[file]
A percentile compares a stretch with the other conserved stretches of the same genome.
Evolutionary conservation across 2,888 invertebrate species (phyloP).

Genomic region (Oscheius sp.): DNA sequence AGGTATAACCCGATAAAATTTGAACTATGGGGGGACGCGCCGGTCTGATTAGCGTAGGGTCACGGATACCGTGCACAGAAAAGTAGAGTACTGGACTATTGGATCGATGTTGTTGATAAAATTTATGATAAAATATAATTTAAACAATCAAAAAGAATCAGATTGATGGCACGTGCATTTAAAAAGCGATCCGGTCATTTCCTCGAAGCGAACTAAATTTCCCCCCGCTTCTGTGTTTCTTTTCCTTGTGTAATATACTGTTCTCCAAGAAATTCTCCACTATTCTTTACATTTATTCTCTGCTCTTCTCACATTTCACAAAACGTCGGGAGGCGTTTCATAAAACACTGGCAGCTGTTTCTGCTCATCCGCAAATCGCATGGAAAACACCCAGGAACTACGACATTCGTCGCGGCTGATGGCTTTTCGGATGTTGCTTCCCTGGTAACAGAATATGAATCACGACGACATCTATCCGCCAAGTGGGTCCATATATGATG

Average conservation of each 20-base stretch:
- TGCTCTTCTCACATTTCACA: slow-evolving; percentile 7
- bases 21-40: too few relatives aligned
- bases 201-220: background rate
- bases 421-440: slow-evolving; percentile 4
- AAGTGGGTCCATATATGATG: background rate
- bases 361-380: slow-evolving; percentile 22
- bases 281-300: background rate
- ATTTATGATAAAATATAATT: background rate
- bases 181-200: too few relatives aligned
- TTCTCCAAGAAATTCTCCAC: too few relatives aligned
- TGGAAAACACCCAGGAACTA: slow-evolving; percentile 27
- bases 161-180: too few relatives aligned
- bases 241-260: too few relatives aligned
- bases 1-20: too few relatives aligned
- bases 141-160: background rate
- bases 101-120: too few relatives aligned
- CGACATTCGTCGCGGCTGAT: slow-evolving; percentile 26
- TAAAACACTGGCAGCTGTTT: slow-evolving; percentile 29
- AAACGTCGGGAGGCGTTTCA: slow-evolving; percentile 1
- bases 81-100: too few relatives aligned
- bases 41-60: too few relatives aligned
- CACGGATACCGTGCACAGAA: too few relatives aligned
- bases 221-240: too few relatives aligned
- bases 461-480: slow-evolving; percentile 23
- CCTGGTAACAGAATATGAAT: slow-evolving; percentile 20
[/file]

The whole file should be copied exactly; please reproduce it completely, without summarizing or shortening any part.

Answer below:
A percentile compares a stretch with the other conserved stretches of the same genome.
Evolutionary conservation across 2,888 invertebrate species (phyloP).

Genomic region (Oscheius sp.): DNA sequence AGGTATAACCCGATAAAATTTGAACTATGGGGGGACGCGCCGGTCTGATTAGCGTAGGGTCACGGATACCGTGCACAGAAAAGTAGAGTACTGGACTATTGGATCGATGTTGTTGATAAAATTTATGATAAAATATAATTTAAACAATCAAAAAGAATCAGATTGATGGCACGTGCATTTAAAAAGCGATCCGGTCATTTCCTCGAAGCGAACTAAATTTCCCCCCGCTTCTGTGTTTCTTTTCCTTGTGTAATATACTGTTCTCCAAGAAATTCTCCACTATTCTTTACATTTATTCTCTGCTCTTCTCACATTTCACAAAACGTCGGGAGGCGTTTCATAAAACACTGGCAGCTGTTTCTGCTCATCCGCAAATCGCATGGAAAACACCCAGGAACTACGACATTCGTCGCGGCTGATGGCTTTTCGGATGTTGCTTCCCTGGTAACAGAATATGAATCACGACGACATCTATCCGCCAAGTGGGTCCATATATGATG

Average conservation of each 20-base stretch:
- TGCTCTTCTCACATTTCACA: slow-evolving; percentile 7
- bases 21-40: too few relatives aligned
- bases 201-220: background rate
- bases 421-440: slow-evolving; percentile 4
- AAGTGGGTCCATATATGATG: background rate
- bases 361-380: slow-evolving; percentile 22
- bases 281-300: background rate
- ATTTATGATAAAATATAATT: background rate
- bases 181-200: too few relatives aligned
- TTCTCCAAGAAATTCTCCAC: too few relatives aligned
- TGGAAAACACCCAGGAACTA: slow-evolving; percentile 27
- bases 161-180: too few relatives aligned
- bases 241-260: too few relatives aligned
- bases 1-20: too few relatives aligned
- bases 141-160: background rate
- bases 101-120: too few relatives aligned
- CGACATTCGTCGCGGCTGAT: slow-evolving; percentile 26
- TAAAACACTGGCAGCTGTTT: slow-evolving; percentile 29
- AAACGTCGGGAGGCGTTTCA: slow-evolving; percentile 1
- bases 81-100: too few relatives aligned
- bases 41-60: too few relatives aligned
- CACGGATACCGTGCACAGAA: too few relatives aligned
- bases 221-240: too few relatives aligned
- bases 461-480: slow-evolving; percentile 23
- CCTGGTAACAGAATATGAAT: slow-evolving; percentile 20